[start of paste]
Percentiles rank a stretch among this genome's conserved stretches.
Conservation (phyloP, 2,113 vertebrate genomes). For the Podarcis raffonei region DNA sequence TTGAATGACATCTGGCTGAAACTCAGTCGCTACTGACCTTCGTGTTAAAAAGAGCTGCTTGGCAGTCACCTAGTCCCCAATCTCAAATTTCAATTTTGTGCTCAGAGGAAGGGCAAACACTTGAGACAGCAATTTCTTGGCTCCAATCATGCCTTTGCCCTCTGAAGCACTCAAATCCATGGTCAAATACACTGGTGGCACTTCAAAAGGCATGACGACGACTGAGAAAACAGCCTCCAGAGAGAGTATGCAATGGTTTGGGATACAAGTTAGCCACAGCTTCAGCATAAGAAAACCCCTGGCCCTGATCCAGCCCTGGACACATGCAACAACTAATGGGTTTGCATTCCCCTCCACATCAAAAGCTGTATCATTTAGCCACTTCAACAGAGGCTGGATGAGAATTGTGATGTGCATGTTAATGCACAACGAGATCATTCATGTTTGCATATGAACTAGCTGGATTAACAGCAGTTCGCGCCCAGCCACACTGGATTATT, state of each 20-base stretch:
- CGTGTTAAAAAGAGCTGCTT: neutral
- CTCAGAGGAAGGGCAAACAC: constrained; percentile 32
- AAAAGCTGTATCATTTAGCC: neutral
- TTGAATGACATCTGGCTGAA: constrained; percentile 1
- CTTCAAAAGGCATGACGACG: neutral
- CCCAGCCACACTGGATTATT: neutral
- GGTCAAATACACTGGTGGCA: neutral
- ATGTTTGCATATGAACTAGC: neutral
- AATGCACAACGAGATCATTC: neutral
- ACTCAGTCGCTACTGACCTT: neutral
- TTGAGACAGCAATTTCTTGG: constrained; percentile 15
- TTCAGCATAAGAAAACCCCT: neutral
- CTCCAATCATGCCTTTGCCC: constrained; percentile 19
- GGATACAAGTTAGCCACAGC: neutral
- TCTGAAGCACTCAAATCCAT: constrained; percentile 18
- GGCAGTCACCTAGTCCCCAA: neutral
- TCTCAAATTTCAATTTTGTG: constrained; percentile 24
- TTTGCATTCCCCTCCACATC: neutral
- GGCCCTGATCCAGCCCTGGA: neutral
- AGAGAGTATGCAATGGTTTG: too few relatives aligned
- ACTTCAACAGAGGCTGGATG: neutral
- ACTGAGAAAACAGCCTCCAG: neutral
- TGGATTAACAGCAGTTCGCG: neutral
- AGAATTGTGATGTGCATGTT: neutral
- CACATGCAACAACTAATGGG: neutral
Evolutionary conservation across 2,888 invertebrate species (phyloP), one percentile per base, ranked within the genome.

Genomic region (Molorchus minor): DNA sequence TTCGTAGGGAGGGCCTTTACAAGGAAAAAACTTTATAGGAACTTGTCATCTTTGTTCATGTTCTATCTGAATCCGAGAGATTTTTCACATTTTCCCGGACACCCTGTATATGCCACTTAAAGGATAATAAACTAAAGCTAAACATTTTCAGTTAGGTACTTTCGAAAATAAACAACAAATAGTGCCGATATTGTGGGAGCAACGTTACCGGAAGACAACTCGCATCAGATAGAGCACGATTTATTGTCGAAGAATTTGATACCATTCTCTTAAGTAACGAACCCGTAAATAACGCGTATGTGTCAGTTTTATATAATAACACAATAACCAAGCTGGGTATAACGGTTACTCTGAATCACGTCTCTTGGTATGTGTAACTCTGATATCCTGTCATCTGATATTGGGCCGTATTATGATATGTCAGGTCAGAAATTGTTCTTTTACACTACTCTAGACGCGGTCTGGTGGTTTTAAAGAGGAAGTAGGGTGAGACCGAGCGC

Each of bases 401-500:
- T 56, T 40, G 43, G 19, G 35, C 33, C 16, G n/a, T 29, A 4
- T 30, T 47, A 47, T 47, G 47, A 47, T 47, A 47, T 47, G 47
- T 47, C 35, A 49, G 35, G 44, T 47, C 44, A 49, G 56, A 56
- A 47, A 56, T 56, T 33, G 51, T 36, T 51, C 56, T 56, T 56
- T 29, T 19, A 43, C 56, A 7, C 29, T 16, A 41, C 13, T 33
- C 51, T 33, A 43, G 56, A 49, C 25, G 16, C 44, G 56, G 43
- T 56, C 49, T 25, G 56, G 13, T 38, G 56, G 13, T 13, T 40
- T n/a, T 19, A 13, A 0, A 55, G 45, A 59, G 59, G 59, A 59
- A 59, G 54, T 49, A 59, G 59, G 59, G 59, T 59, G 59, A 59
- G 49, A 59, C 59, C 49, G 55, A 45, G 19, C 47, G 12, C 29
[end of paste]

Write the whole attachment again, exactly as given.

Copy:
Percentiles rank a stretch among this genome's conserved stretches.
Conservation (phyloP, 2,113 vertebrate genomes). For the Podarcis raffonei region DNA sequence TTGAATGACATCTGGCTGAAACTCAGTCGCTACTGACCTTCGTGTTAAAAAGAGCTGCTTGGCAGTCACCTAGTCCCCAATCTCAAATTTCAATTTTGTGCTCAGAGGAAGGGCAAACACTTGAGACAGCAATTTCTTGGCTCCAATCATGCCTTTGCCCTCTGAAGCACTCAAATCCATGGTCAAATACACTGGTGGCACTTCAAAAGGCATGACGACGACTGAGAAAACAGCCTCCAGAGAGAGTATGCAATGGTTTGGGATACAAGTTAGCCACAGCTTCAGCATAAGAAAACCCCTGGCCCTGATCCAGCCCTGGACACATGCAACAACTAATGGGTTTGCATTCCCCTCCACATCAAAAGCTGTATCATTTAGCCACTTCAACAGAGGCTGGATGAGAATTGTGATGTGCATGTTAATGCACAACGAGATCATTCATGTTTGCATATGAACTAGCTGGATTAACAGCAGTTCGCGCCCAGCCACACTGGATTATT, state of each 20-base stretch:
- CGTGTTAAAAAGAGCTGCTT: neutral
- CTCAGAGGAAGGGCAAACAC: constrained; percentile 32
- AAAAGCTGTATCATTTAGCC: neutral
- TTGAATGACATCTGGCTGAA: constrained; percentile 1
- CTTCAAAAGGCATGACGACG: neutral
- CCCAGCCACACTGGATTATT: neutral
- GGTCAAATACACTGGTGGCA: neutral
- ATGTTTGCATATGAACTAGC: neutral
- AATGCACAACGAGATCATTC: neutral
- ACTCAGTCGCTACTGACCTT: neutral
- TTGAGACAGCAATTTCTTGG: constrained; percentile 15
- TTCAGCATAAGAAAACCCCT: neutral
- CTCCAATCATGCCTTTGCCC: constrained; percentile 19
- GGATACAAGTTAGCCACAGC: neutral
- TCTGAAGCACTCAAATCCAT: constrained; percentile 18
- GGCAGTCACCTAGTCCCCAA: neutral
- TCTCAAATTTCAATTTTGTG: constrained; percentile 24
- TTTGCATTCCCCTCCACATC: neutral
- GGCCCTGATCCAGCCCTGGA: neutral
- AGAGAGTATGCAATGGTTTG: too few relatives aligned
- ACTTCAACAGAGGCTGGATG: neutral
- ACTGAGAAAACAGCCTCCAG: neutral
- TGGATTAACAGCAGTTCGCG: neutral
- AGAATTGTGATGTGCATGTT: neutral
- CACATGCAACAACTAATGGG: neutral
Evolutionary conservation across 2,888 invertebrate species (phyloP), one percentile per base, ranked within the genome.

Genomic region (Molorchus minor): DNA sequence TTCGTAGGGAGGGCCTTTACAAGGAAAAAACTTTATAGGAACTTGTCATCTTTGTTCATGTTCTATCTGAATCCGAGAGATTTTTCACATTTTCCCGGACACCCTGTATATGCCACTTAAAGGATAATAAACTAAAGCTAAACATTTTCAGTTAGGTACTTTCGAAAATAAACAACAAATAGTGCCGATATTGTGGGAGCAACGTTACCGGAAGACAACTCGCATCAGATAGAGCACGATTTATTGTCGAAGAATTTGATACCATTCTCTTAAGTAACGAACCCGTAAATAACGCGTATGTGTCAGTTTTATATAATAACACAATAACCAAGCTGGGTATAACGGTTACTCTGAATCACGTCTCTTGGTATGTGTAACTCTGATATCCTGTCATCTGATATTGGGCCGTATTATGATATGTCAGGTCAGAAATTGTTCTTTTACACTACTCTAGACGCGGTCTGGTGGTTTTAAAGAGGAAGTAGGGTGAGACCGAGCGC

Each of bases 401-500:
- T 56, T 40, G 43, G 19, G 35, C 33, C 16, G n/a, T 29, A 4
- T 30, T 47, A 47, T 47, G 47, A 47, T 47, A 47, T 47, G 47
- T 47, C 35, A 49, G 35, G 44, T 47, C 44, A 49, G 56, A 56
- A 47, A 56, T 56, T 33, G 51, T 36, T 51, C 56, T 56, T 56
- T 29, T 19, A 43, C 56, A 7, C 29, T 16, A 41, C 13, T 33
- C 51, T 33, A 43, G 56, A 49, C 25, G 16, C 44, G 56, G 43
- T 56, C 49, T 25, G 56, G 13, T 38, G 56, G 13, T 13, T 40
- T n/a, T 19, A 13, A 0, A 55, G 45, A 59, G 59, G 59, A 59
- A 59, G 54, T 49, A 59, G 59, G 59, G 59, T 59, G 59, A 59
- G 49, A 59, C 59, C 49, G 55, A 45, G 19, C 47, G 12, C 29